Upgrading our digital cameras has become a new religion. We eagerly await the premiere of each new model, certain that it contains the added pixels or odd feature that is the cure for all our photographic ills. New models now appear annually, incrementally adding specifications that can be measured in a lab but are seldom of much value in day to day shooting. Yet, what matters most about the craft of photography is often pushed into the background.
The photo above was shot with a 3-megapixel Canon D30
This is a new phenomenon, a byproduct of the digital age and the (seeming) speed of innovation. It also reflects a change in marketing, with the concept of yearly obsolescence being force-fed into our psyches by advertisers. During the film era, an SLR camera typically had a market life of five to ten years and usability that extended into decades. The film SLR camera you wanted today would most likely still be in the stores two to five years from now. Once you purchased a film camera, you had years to focus on the craft of making photos before a lust was stirred for the updated model.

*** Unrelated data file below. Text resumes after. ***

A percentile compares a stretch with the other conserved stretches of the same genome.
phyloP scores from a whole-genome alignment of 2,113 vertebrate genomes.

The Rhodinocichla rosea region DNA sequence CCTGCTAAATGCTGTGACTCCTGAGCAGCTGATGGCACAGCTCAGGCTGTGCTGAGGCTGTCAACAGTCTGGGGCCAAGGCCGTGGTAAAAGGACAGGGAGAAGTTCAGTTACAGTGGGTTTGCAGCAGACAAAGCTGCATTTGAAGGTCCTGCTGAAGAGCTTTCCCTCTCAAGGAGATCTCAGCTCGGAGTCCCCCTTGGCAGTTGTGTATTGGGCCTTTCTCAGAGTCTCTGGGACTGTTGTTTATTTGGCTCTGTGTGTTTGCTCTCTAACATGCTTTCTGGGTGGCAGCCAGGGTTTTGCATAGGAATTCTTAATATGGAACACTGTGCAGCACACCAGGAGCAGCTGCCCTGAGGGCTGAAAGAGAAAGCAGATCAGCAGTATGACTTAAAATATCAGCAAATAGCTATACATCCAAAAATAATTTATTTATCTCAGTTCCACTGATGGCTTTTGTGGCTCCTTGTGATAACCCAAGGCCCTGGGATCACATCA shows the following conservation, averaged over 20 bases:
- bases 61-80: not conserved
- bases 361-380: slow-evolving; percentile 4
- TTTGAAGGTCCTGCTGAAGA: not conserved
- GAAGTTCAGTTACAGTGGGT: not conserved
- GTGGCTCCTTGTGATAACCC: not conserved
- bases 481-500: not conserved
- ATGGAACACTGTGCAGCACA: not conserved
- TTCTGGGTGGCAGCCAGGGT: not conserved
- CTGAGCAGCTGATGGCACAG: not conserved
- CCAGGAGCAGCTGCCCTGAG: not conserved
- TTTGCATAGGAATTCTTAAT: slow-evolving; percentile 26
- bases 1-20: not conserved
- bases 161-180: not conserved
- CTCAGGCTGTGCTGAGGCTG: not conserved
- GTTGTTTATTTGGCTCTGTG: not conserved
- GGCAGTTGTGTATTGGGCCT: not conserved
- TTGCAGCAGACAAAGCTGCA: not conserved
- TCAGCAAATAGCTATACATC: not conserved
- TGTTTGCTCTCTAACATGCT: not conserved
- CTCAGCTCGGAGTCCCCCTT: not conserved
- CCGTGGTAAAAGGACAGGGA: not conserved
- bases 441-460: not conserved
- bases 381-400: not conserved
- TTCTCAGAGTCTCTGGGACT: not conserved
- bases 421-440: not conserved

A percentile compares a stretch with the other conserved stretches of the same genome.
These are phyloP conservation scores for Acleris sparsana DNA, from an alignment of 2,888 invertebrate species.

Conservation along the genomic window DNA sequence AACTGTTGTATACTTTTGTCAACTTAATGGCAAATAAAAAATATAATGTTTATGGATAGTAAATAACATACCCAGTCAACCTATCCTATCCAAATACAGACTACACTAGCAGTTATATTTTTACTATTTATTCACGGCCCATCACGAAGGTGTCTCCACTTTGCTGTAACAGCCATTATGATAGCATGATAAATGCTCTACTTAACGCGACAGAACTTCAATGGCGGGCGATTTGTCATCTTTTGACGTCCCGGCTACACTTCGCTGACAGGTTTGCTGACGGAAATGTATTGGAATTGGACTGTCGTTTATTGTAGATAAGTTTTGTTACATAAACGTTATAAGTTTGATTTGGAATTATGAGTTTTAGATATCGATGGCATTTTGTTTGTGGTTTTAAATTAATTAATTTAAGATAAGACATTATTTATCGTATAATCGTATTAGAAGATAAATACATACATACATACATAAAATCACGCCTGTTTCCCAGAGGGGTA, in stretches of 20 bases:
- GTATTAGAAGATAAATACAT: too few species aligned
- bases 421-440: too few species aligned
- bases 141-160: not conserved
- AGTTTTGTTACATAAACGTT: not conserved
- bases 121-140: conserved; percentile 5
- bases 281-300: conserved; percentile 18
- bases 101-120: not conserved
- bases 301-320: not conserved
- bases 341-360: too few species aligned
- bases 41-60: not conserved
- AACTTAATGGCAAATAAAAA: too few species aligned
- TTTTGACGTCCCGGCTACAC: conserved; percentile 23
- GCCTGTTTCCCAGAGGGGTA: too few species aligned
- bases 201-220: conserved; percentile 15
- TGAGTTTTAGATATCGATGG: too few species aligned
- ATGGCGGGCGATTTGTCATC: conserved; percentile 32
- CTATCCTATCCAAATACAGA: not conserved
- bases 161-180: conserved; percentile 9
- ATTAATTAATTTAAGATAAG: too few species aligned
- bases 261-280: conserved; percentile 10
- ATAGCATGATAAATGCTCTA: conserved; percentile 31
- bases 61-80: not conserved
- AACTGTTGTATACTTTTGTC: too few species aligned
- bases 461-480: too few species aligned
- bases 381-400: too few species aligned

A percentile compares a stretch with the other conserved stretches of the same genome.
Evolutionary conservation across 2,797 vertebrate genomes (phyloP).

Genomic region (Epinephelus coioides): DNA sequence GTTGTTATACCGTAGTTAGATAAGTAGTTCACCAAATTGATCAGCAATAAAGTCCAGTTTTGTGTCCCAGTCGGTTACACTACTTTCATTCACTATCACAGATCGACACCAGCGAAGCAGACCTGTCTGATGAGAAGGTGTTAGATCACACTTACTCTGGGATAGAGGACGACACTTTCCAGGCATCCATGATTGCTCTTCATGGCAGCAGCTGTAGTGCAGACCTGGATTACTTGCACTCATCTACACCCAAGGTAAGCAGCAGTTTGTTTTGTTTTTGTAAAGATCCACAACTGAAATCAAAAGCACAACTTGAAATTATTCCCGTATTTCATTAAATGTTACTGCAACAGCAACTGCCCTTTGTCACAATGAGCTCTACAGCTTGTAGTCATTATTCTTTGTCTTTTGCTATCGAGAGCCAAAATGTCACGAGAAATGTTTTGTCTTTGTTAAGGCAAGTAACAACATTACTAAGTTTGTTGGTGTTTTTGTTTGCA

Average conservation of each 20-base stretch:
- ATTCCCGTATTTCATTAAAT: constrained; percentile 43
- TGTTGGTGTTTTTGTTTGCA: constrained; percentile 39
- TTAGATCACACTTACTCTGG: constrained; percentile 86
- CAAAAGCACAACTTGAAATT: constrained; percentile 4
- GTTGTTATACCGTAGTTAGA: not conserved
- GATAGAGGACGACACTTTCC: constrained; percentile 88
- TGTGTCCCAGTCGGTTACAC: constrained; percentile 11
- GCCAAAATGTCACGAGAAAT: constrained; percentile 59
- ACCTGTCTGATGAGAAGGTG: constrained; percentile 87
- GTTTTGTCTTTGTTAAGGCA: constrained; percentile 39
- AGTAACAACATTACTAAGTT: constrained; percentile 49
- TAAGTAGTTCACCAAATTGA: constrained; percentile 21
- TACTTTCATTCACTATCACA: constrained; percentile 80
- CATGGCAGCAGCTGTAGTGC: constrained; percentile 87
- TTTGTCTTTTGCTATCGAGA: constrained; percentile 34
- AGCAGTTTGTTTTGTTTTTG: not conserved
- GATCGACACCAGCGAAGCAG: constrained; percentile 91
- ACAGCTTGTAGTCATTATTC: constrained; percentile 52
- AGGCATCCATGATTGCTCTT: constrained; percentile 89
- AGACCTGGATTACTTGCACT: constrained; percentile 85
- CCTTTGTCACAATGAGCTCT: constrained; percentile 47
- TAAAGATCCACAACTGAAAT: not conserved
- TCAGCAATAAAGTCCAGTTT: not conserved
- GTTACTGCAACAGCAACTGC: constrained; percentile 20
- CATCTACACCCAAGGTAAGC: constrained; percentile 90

The truth is that an ancient 6 or 8-megapixel DSLR can do all that you need a camera to do up to a typical 13×19 print, and larger. Real photographers know this… An honest admission is offered by renowned photographer Bob Krist in a column in Outdoor Photographer Jan 1, 2008, entitled Dodging The Magic Bullet: “It’s not the number of megapixels in your camera, its what you do with them.” He discusses a challenge made by National Geographic that drove home the point:
Keith Bellows, the editor-in-chief of National Geographic Traveler, wanted an entirely digitally produced issue for the yearly photography annual. All the regular freelancers were onboard with this project, but Keith had another caveat. Everyone who received an assignment would be required to shoot with the entry-level DSLR camera of whatever brand he or she wished. Photographers who normally shot exclusively with top-of-the-line DSLR camera with big megapixel counts were reduced to using entry level 6 megapixel variants. However, beautiful photography came out of that challenge, and the project was a huge success.
Thom Hogan, author of numerous How-to Guides for Nikon cameras, made an observation regarding the most important upgrade for any photographer in his article Blame The Equipment. He stated, “Upgrade the photographer! Technique has the biggest and most observable impact on results.”
Now, there are some of us who buy cameras for love of technology. You’re in it for the gear, not the craft. That’s fine. However, if you are in photography for the craft, try treating your DSLR more like a film camera. Buy one and forget about upgrading for a few years. Focus on your craft. Most likely, you will become a much better photographer! -Don Peterson